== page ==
Diesel consumption in Britain down for the first time in a decade

Diesel consumption in Britain fell for the first time last year since the financial crisis more than a decade ago, official figures show.

Between January and November 2019, Britons filled up with nearly half a billion litres less diesel than they did the year previous, marking the first decline in consumption since 2008, according to HM Revenue and Customs data. 

The AA said the drop-off was down to drivers’ shift away from diesel-engined vehicles following the dieselgate scandal in 2015 and a fall in lorry and van traffic last year. 

Diesel dip: Consumption of diesel was down in 2019 for the first time in over a decade, official figures show

Some 27.416billion litres of diesel was pumped into vehicles in Britain in the first 11 months of 2019. 

That’s down from 27.909billion litres in the same period in 2018.

The 493million litre slip in demand is equivalent to nearly six days without a single diesel vehicle on UK roads, the AA calculated. 

The AA said Volkswagen’s dieselgate scandal and ongoing demonisation of oil burning cars had already slowed the growth of UK diesel consumption between 2016 and 2018.

UK road fuel consumption (Jan- Nov) in billion litres

2009: Petrol 20.189, Diesel 22.904, Total 43.093

2010: Petrol 19.020, Diesel 23.624, Total 42.644

2011: Petrol 17.947, Diesel 23.697, Total 41.644

2012: Petrol 17.230, Diesel 23.978, Total 41.208

2013: Petrol 16.525, Diesel 24.608, Total 41.133

2014: Petrol 16.227, Diesel 25.509, Total 41.736

2015: Petrol 15.861, Diesel 26.404, Total 42.265

2016: Petrol 15.672, Diesel 27.482, Total 43.154

2017: Petrol 15.401, Diesel 27.720, Total 43.121

2018: Petrol 15.217, Diesel 27.909, Total 43.126

2019: Petrol 15.366, Diesel 27.416, Total 42.782

Source: HM Revenue and Customs 

The impact of the first low emission zones, such as the ULEZ introduced in April 2019 in London – which punishes diesel cars more than petrol equivalents – has also taken its toll on demand for new oil-burning models.

As has threats from councils to implement bans on diesel passenger cars in cities such as Brighton and Bristol and ongoing reports of the impact inhaling diesel fumes has on the public’s health.

However, with sales of SUVs – which predominantly have diesel engines – continuing to rise, the requirement for diesel fuel has not waned as much as falling vehicle registrations suggests it might.

Instead, it was a drop in van and lorry traffic last year – most likely due to economic uncertainty – that sparked the first fall in demand for diesel since the financial crisis.

In comparison, petrol consumption grew for a second consecutive year.

Vehicles in the UK topped up with 15.366billion litres of unleaded between January and November last year – up from 15.217billion in 2018. 

This is a drop of nearly 5billion litres compared to a decade ago.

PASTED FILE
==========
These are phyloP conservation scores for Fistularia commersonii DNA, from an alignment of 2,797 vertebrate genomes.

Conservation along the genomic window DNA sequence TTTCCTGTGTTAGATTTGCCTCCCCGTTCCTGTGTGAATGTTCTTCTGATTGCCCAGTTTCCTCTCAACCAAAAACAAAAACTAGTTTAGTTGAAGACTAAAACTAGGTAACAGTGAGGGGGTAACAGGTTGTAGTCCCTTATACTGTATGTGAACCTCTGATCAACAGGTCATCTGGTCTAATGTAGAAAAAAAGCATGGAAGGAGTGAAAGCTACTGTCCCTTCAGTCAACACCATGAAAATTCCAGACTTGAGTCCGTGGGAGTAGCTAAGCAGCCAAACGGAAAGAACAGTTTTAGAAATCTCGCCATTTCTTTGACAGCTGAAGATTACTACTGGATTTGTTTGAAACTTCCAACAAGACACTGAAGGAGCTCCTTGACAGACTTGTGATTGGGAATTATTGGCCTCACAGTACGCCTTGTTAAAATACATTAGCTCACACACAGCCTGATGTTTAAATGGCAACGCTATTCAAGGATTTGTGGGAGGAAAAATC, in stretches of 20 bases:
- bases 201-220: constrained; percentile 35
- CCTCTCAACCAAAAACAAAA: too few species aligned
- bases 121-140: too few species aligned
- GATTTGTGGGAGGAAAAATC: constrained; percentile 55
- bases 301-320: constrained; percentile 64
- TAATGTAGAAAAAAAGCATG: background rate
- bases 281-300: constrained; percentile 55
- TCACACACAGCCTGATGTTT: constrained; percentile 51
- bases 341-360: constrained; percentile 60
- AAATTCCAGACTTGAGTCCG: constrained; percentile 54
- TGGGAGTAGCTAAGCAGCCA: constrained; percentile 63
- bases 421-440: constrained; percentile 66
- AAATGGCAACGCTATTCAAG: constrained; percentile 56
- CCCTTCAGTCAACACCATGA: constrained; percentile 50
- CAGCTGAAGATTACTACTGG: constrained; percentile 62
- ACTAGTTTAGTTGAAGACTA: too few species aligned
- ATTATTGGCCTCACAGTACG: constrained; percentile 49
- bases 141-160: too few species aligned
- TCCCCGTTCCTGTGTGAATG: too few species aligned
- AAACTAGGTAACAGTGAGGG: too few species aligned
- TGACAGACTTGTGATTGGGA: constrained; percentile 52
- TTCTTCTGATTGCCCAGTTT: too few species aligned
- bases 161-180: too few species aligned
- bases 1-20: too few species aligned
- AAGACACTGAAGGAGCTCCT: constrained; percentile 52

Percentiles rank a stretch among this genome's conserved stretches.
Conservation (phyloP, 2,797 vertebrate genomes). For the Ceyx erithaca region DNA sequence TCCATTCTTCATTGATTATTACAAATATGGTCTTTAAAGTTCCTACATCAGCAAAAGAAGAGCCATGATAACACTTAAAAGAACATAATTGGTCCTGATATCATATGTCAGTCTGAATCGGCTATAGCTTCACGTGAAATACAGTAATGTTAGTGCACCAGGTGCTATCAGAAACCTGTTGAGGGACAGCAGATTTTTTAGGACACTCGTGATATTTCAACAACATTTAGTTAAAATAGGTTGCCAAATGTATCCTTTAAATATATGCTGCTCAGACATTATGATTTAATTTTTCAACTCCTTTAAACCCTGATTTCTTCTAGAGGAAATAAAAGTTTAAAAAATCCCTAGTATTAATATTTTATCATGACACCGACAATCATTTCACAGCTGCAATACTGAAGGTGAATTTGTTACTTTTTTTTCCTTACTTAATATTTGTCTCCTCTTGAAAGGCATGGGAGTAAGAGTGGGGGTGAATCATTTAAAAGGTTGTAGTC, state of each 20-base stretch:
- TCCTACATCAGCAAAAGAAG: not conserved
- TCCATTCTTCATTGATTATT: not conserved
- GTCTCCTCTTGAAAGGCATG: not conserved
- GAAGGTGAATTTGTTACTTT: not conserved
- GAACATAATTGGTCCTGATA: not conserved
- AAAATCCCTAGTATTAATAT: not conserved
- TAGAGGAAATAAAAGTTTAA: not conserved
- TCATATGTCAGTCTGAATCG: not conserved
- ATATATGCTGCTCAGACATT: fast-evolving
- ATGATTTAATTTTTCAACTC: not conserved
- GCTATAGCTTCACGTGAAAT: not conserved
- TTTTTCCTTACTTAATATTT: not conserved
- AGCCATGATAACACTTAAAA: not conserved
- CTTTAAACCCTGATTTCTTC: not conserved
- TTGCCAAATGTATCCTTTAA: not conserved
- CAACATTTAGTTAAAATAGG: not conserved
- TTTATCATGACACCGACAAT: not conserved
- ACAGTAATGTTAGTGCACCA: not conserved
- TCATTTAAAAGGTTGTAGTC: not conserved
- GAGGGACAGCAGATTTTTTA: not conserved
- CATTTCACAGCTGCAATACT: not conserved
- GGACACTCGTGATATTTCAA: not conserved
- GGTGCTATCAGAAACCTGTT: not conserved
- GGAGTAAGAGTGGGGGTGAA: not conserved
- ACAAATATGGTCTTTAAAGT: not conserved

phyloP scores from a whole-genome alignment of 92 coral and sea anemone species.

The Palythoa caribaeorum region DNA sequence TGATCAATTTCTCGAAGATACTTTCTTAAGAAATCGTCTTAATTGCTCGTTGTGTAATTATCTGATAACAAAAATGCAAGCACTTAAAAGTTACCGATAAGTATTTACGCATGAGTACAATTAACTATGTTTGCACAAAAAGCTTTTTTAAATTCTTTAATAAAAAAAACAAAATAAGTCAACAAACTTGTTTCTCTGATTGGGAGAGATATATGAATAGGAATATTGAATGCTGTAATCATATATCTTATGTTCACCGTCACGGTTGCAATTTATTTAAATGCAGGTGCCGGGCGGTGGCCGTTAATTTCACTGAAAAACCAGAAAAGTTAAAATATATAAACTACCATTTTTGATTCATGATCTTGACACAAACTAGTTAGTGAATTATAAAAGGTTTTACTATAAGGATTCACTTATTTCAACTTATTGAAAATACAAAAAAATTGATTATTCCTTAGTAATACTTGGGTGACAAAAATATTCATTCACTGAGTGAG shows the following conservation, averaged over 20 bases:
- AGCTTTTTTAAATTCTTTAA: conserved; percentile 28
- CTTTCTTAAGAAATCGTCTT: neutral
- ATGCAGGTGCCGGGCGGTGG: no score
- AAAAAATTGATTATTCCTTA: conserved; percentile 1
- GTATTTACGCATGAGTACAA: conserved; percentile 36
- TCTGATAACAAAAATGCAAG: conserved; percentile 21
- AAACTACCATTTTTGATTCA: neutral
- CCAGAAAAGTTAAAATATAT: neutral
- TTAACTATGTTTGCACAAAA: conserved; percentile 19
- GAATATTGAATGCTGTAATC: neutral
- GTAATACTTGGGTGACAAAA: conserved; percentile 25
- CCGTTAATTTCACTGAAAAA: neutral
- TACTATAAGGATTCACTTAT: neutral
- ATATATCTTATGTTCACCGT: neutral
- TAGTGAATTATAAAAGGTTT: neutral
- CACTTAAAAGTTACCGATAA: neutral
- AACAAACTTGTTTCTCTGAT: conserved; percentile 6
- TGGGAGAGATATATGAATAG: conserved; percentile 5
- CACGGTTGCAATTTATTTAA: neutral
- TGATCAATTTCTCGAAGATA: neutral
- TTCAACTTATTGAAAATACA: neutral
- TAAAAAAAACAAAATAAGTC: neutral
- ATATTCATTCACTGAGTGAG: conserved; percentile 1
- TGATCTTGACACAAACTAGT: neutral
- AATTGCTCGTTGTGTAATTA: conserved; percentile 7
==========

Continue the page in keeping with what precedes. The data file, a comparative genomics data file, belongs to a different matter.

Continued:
Meanwhile, diesel consumption is up nearly 5billion in the same timeframe.  

Luke Bosdet, from the AA, said: ‘The first drop in UK diesel demand in a decade is one to watch: whether a Brexit economic bounce back reinvigorates commercial traffic levels and therefore diesel use, or whether the reduction signals UK fossil fuel use moving from tipping point to actual decline.’

The AA said the decline in consumption was due to a drop in van and lorry traffic last year - most likely due to economic uncertainty

The AA said the decline in consumption was due to a drop in van and lorry traffic last year – most likely due to economic uncertainty

Cost of filling up with diesel and petrol in January has risen by up to 3p a litre

The cost of filling up a car has risen in January due to a combination of supermarkets pulling the plug on fuel deals for Christmas and the rising tension between the US and Iran forcing oil prices higher.

Average petrol prices rose by 2.5p a litre and diesel increased by 3p since mid- December, according to the AA’s latest fuel price index. 

Motorists who regularly brim their vehicles at supermarkets will feel the pinch most, with average prices jumping by more than 5p a litre, the analysis found.

A review of last week’s average forecourt prices found that unleaded had risen from 125.50p a month ago to 128.01p while diesel was up from 129.62p per litre on the run-up to Christmas to 132.70p by the middle of January. 

Asda is the cheapest fuel retailer in January, even despite supermarket Christmas deals on petrol and diesel lapsing

Asda is the cheapest fuel retailer in January, even despite supermarket Christmas deals on petrol and diesel lapsing

Supermarket prices jumped as much as 5.2p a litre in the same period, giving drivers a jolt at the start of the new decade. 

The AA said the sudden jump in prices at supermarkets was ‘not entirely unexpected’, given the ferocity of the big four’s battle for Christmas customers, drawing motorists to the pumps with lower prices and deals based on in-store spending.

AA analysis of the gap between the average price of supermarket petrol and other fuel retailers shows in November supermarkets were 3.97p lower, becoming 5.92p cheaper in December, but have since reverted back to being just 3.48p less expensive. 

‘Rising pump prices have come as something of a New Year shock for drivers, although the end of supermarkets Christmas special offers on fuel made it to some extent predictable,’ Bosdet said.

‘This ‘cold turkey’ moment was made worse by the $5 rise in the price of oil following the Iran-US missile strikes,’ he added. 


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